19 November 2018
Fringe Benefit Tax (FBT) is something the ATO has been cracking down on in recent years, so it’s important to know what transactions are affected by FBT.
If you offer employees benefits that involve cars, loans, travel or entertainment, it’s essential you know if FBT applies.
Simply put Fringe Benefit Tax is any non-cash benefit supplied to employees and is taxed at 47% unless it is considered exempt.
Below is a brief overview of the common types of benefits given by employers.
It is common for construction or retail businesses to lease motor vehicles to employees, but happen to use the vehicles outside of work hours for private use.
To be considered for exemptions from FBT, a car must be a commercial or utility (ute) and must have a towing capacity of at least one tonne otherwise it is considered a ‘passenger car’.
To be considered exempt, the private use must be limited to travel between home and work and other minor non-work use.
Note that other utility vehicles with less than one tonne towing capacity may be considered for exemption if they are not considered a ‘passenger car’, for example dual cab utes or modified vehicles.
The same exemptions apply to taxis as long as the private use limitations are complied with. There is specific guidance around distances available, click here and here for further resources regarding this matter.
If a loan is provided to someone who is solely an employee then it is subject to FBT.
Exemptions include when loans are given to pay for employment related expenses within a six month period of the loan being taken out. The loan must then be repaid or expended.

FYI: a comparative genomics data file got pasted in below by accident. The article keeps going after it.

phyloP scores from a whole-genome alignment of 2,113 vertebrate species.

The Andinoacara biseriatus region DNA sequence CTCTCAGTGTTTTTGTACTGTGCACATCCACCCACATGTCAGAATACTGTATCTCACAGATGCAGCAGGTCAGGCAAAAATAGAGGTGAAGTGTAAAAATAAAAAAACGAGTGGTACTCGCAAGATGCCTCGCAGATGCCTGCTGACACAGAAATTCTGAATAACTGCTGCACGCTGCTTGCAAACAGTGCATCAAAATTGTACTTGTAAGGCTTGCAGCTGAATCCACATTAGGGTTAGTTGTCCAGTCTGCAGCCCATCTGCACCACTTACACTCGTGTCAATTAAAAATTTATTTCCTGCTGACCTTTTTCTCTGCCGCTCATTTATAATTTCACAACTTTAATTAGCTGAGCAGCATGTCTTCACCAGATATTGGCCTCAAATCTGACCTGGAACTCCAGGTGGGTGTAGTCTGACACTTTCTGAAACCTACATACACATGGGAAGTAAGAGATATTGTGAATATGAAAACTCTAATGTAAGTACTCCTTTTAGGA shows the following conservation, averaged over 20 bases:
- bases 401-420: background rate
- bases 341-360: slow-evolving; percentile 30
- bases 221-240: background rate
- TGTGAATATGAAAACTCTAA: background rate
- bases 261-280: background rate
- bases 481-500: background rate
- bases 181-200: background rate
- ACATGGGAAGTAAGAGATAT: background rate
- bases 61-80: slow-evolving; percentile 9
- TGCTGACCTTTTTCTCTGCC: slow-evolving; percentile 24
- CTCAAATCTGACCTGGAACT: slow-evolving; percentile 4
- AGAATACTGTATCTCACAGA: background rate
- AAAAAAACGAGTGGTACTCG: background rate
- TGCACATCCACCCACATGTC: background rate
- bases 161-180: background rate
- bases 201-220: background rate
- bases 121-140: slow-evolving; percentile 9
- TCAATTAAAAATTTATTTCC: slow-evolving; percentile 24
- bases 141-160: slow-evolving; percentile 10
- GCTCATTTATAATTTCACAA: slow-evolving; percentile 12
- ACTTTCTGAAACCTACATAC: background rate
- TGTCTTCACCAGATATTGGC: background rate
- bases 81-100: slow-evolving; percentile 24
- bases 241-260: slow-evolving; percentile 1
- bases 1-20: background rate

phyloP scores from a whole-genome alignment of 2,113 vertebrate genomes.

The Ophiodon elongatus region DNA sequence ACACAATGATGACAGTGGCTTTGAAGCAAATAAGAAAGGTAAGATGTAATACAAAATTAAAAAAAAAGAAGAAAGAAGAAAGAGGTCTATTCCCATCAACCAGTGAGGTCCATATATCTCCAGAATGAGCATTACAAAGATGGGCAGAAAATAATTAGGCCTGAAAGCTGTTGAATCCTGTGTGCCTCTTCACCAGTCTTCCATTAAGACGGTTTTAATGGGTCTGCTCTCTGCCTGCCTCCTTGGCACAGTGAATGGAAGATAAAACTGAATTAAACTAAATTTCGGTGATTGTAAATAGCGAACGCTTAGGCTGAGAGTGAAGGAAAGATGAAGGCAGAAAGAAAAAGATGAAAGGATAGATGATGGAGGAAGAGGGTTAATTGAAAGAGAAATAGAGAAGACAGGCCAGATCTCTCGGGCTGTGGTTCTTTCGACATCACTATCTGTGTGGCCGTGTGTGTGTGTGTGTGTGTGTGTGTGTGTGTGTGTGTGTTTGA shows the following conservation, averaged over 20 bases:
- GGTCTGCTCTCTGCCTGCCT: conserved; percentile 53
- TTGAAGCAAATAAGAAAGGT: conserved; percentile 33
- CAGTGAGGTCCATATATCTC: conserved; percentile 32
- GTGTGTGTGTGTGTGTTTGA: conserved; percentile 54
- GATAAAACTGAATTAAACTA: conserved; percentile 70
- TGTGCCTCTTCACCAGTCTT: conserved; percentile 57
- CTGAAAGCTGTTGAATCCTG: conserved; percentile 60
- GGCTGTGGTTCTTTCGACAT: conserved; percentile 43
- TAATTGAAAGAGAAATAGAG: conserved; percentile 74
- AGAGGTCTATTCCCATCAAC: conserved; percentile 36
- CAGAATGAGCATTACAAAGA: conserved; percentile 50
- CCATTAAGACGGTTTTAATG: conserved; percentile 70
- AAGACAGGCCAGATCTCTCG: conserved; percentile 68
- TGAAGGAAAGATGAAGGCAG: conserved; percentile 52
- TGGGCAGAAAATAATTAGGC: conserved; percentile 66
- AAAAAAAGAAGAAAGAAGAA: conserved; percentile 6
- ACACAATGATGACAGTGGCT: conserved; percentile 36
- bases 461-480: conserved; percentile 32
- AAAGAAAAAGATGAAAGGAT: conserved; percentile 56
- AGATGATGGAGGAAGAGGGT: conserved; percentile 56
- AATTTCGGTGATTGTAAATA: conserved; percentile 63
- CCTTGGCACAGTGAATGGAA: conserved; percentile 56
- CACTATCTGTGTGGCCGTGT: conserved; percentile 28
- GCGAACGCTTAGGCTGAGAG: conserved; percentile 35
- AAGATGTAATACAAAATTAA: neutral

If the employee has debt waived by the business then it is subject to FBT unless the debt owed is written off as a genuine bad debt and not for employment related reasons.
Travel expenses one of the most common Fringe Benefits given by employers and unfortunately there are not many exemptions for travel expenses reimbursed or paid for by employers.
Some specific exemptions apply for taxi fares which are considered exempt if it is in relation to taking an employee to and from work if they are sick or if it is a minor benefit less than $300 including GST.
If a travel company gives free or discounted travel it is subject to FBT but includes a $1000 exemption to each recipient.
FBT on entertainment expenses can be complicated so it’s important to know what is considered an exemption.
The most common entertainment expense on offer is food. Food/meals are considered exempt if it is provided out of an in-house facility, if it’s considered morning/afternoon tea or ‘light lunch’. Meals are also exempt if they incidental to a conference or meeting of 4 hours or more.
Any meals that are supplied to clients are exempt but are not deductible for income tax purposes.
Any minor entertainment costs less than $300 including GST are also exempt.
For further information about how to calculate FBT refer to the ATO website or contact the team at Shakespeare on 9321 2111 if you’d like to discuss how these FBT considerations may apply to your business.
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